Number of Participants
The intent of the CABANA trial is to enroll patients who have new onset or under-treated paroxysmal, persistent or longstanding persistent atrial fibrillation and who warrant therapy for their arrhythmia. Patients must: 1. Have the capacity to understand and sign an informed consent form. 2. Be >18 years of age. 3. Have documented atrial fibrillation episodes >one hour in duration with >two episodes over four months with electrocardiographic documentation of one episode or at least one episode of atrial fibrillation lasting more than one week. 4. Warrant active therapy beyond simple ongoing observation. 5. Be eligible for catheter ablation and >two sequential rhythm control and/or >three rate control drugs. 6. Be >65 years of age or <65 years with one or more of the following risk factors for stroke: Hypertension defined as a BP >140/90 mmHg , diabetes defined as a fasting glucose >126 mg/dl , congestive heart failure (including systolic or diastolic heart failure), prior stroke or TIA, LA size >5.0 cm (or volume index > 40 cc/m2) or EF <35. Subjects <65 years of age whose only risk factor is hypertension must have a second risk factor or LV hypertrophy to qualify.
Atrial fibrillation is an abnormal, rapid heart rhythm coming from the upper chambers of the heart (atria). Atrial fibrillation is the most common type of heart rhythm disorder. Instead of the heart beating in a steady pattern, in atrial fibrillation the upper chambers of the heart quiver rapidly in an unsteady manner. Atrial fibrillation may be treated with drug therapy designed to either prevent the heart rate from going too fast, or with drug therapy designed to maintain normal heart beating. In some institutions, atrial fibrillation also is treated with catheters inserted into blood vessels that can be placed inside the heart to eliminate the hot spots or triggers that start atrial fibrillation (catheter ablation). It is not known whether drug therapy or catheter ablation is better. The Catheter Ablation Versus Anti-arrhythmic Drug Therapy for Atrial Fibrillation (CABANA) study is being done to compare drug therapy and catheter ablation in patients with atrial fibrillation. This study will help decide which treatment approach is best or when one or the other therapy is preferred. The CABANA study also will compare the cost of care for the two treatment approaches and determine the effect these therapies have on quality of life.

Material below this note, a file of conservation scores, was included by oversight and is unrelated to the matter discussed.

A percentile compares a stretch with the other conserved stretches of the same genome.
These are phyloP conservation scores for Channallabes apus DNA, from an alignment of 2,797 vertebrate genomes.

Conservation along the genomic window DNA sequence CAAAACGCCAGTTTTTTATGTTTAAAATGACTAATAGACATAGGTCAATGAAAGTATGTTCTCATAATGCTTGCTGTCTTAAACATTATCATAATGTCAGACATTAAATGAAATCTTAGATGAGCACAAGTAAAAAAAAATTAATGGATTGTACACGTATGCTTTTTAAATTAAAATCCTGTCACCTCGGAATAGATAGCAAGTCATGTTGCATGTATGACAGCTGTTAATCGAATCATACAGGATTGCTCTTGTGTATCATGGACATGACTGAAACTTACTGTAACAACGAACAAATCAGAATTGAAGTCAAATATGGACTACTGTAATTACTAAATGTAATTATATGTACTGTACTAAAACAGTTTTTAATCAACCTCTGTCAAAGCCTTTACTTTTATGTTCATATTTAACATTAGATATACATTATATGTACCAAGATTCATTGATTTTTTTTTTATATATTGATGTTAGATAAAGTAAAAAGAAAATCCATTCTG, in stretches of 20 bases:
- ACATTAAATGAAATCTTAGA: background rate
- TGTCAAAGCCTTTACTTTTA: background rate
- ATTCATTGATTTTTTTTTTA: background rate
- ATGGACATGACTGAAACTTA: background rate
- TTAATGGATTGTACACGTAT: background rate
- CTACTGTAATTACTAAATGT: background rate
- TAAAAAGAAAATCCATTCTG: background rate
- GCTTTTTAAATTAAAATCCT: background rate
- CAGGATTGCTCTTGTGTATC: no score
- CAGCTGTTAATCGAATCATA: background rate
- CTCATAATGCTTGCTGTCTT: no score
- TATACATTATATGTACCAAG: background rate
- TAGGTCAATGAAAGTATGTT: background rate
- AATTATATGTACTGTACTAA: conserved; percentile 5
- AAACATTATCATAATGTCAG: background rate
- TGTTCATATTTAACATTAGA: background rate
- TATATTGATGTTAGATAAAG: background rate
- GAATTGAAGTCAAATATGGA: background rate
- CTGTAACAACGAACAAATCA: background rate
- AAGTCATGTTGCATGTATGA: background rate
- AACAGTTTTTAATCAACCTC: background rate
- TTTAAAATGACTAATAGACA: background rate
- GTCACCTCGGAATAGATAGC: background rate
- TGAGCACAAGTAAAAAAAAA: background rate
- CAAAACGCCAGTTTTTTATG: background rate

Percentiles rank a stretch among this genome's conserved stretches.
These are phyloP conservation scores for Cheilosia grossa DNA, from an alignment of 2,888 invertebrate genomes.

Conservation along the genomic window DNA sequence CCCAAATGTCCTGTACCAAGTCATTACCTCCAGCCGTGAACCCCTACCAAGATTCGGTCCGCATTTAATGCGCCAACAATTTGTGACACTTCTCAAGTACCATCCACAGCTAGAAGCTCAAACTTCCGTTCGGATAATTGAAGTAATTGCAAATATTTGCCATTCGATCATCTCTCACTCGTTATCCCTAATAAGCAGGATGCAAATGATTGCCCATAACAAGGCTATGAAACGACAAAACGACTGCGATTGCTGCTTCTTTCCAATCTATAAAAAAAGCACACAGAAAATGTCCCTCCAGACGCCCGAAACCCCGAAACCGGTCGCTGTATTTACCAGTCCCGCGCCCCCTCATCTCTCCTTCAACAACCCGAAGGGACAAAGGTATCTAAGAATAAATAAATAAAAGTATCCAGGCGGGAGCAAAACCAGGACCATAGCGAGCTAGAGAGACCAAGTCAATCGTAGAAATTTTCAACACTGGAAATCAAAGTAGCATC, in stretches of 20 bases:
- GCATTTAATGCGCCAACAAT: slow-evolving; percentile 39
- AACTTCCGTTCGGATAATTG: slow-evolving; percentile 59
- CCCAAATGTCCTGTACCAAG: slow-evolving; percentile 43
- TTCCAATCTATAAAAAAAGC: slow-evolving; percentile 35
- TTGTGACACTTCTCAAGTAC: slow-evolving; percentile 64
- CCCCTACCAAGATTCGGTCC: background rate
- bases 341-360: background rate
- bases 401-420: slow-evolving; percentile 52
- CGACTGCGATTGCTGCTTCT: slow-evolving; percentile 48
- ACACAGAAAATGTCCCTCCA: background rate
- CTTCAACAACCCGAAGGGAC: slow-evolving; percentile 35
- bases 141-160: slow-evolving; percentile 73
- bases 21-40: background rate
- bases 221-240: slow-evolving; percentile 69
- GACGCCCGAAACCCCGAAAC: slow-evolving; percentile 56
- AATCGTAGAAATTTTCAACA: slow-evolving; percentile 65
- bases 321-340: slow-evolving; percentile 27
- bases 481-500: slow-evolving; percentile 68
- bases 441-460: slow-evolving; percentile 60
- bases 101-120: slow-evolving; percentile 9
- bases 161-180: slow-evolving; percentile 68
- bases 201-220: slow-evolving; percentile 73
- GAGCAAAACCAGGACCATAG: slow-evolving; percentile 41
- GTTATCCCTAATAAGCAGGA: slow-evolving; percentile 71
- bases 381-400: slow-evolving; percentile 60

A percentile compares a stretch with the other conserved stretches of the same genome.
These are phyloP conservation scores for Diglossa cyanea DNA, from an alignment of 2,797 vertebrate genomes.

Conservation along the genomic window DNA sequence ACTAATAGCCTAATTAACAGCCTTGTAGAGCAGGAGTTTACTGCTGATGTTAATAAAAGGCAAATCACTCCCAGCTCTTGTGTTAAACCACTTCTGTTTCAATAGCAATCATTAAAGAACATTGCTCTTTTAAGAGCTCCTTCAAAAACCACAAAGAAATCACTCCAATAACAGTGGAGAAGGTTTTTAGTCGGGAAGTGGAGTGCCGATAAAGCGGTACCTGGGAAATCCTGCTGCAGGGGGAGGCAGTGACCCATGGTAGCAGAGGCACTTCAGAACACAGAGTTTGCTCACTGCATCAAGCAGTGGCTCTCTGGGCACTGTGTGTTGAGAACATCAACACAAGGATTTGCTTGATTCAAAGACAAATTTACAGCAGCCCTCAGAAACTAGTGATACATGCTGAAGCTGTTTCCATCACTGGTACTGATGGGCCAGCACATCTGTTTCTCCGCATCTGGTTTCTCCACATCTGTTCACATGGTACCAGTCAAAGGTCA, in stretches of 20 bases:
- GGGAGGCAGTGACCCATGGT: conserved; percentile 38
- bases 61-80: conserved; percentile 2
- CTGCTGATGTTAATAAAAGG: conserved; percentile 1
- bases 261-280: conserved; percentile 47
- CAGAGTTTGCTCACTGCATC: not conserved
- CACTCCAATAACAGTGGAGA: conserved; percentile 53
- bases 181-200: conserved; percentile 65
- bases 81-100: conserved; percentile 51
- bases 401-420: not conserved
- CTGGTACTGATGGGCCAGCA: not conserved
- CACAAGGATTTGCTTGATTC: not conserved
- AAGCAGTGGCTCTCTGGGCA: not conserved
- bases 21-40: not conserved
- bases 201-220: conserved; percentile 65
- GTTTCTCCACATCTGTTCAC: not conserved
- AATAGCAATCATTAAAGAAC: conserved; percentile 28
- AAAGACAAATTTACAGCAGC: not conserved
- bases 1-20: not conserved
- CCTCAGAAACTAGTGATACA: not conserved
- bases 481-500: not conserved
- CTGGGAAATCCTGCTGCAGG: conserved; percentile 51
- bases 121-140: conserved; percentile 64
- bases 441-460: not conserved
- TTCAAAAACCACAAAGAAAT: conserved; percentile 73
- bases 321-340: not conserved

You will be assigned to one of two treatment groups by chance. 1,500 participants will be assigned catheter ablation, and the remaining 1,500 participants will be assigned drug therapy. Neither you nor your physician will be able to decide to which group you are assigned.
David J. Wilber
M.D., FAHA, FACC
George M. Eisenberg Professor of Cardiovascular Sciences